MANILA -- The Philippine economy grew 6.9% in the third quarter despite a deceleration in consumer spending, the country's main driver, the government reported on Thursday.
The third quarter performance brought the country's gross domestic product growth to 6.7% in the first nine months, within its goal of 6.5-7.5%. The result makes the Philippines the second fastest-growing major economy in Asia after Vietnam, which grew 7.46% in the third quarter.
Consumer spending has slowed for two straight quarters. Rising food and oil prices are discouraging Filipinos from spending more, Socioeconomic Planning Secretary Ernesto Pernia said on Thursday. Inflation in the third quarter rose to 3.1% on the year, from 2% in the third quarter of 2016.
Pernia said consumption would accelerate in the coming months. "We are likely to see an uptick in consumer spending considering the holiday season that is coming," he said. Filipinos usually splurge in December over the Christmas season, when they receive year-end bonuses and incentives.
Consumer spending, buoyed by remittances from overseas Filipino workers, is responsible for nearly two thirds of total output.
Pernia said a planned tax reform program for next year should lift consumer spending, with reduced taxes for lower and middle-income earners translating into more disposable income.
"So imagine if both public and private spending are on a roll. We are likely to see the economy steadily going on an upward trajectory," Pernia said.
Public spending further gained momentum in the third quarter, growing 8.3% on the year after government employees received higher salaries and the government's ambitious infrastructure program started to pick up. The national government plans to spend up to 930 billion pesos ($8.3 billion) on infrastructure, equivalent to 5.3% of GDP this year.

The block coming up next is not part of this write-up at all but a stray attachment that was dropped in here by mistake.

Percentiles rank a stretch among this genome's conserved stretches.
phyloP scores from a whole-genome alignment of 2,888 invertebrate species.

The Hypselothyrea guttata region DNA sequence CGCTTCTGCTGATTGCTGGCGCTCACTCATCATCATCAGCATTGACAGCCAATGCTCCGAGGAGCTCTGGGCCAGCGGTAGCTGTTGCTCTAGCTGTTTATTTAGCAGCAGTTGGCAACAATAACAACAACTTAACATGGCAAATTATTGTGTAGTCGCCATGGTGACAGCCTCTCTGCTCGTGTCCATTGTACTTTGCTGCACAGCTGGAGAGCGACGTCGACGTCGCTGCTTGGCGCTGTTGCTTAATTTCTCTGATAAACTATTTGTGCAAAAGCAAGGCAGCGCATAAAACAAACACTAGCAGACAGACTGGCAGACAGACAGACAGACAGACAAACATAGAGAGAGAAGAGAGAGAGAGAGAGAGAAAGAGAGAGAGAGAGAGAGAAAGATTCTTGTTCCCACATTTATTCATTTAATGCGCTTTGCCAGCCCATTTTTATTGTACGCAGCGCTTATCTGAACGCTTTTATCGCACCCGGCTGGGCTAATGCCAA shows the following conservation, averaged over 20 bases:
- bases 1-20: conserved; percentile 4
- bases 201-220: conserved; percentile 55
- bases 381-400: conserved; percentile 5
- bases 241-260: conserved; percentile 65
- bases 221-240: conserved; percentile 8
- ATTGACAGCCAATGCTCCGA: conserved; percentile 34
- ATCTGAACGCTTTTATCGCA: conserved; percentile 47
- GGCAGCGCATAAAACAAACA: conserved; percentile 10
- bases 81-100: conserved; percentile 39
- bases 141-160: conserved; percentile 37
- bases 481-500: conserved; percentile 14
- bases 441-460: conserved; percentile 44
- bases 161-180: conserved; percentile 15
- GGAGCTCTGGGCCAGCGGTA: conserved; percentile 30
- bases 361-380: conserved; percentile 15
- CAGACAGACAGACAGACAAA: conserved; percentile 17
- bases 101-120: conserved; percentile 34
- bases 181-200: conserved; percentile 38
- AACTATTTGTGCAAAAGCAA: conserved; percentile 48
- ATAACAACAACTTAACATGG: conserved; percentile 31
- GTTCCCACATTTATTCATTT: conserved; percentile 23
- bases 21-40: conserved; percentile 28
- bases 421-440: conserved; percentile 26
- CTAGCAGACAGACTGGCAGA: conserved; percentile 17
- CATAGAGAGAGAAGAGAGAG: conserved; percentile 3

"We are now seeing a sustained improvement in government spending," Pernia said.
President Rodrigo Duterte has touted his tenure, which began in 2016 and lasts for six years, as the Philippines' "golden age of infrastructure". His "build, build, build" program aims to spend 8.4 trillion pesos and raise infrastructure spending to 7.4% of GDP by 2022.
Public construction in the third quarter grew 12.6% on the year and helped offset the measly 0.6% growth in the private sector.
"With private construction exhibiting a downtrend for two consecutive quarters, the government's infrastructure program will open more opportunities for the private sector to expand business activities...and increase their capital spending," Pernia explained.
Net exports contributed 1.2 percentage points to total output. Pernia said the Philippines' improving relations with China had opened up opportunities for exporters of fruit and semiconductors. The number of Chinese tourists visiting the Philippines has also risen significantly.
On the supply side, the services sector remained the major contributor to overall GDP. Industry grew fastest at 7.5%. Japanese investment bank Nomura said it saw the Philippine economy growing further to 7% in the last three months of 2017.
Going forward, Pernia cited upward price pressures in oil prices and natural calamities as key risks. However, Pernia said the economy should sustain its momentum until the end of the year.
"On balance, the growth of fourth quarter GDP will be higher or at least match the third quarter's performance," Pernia said.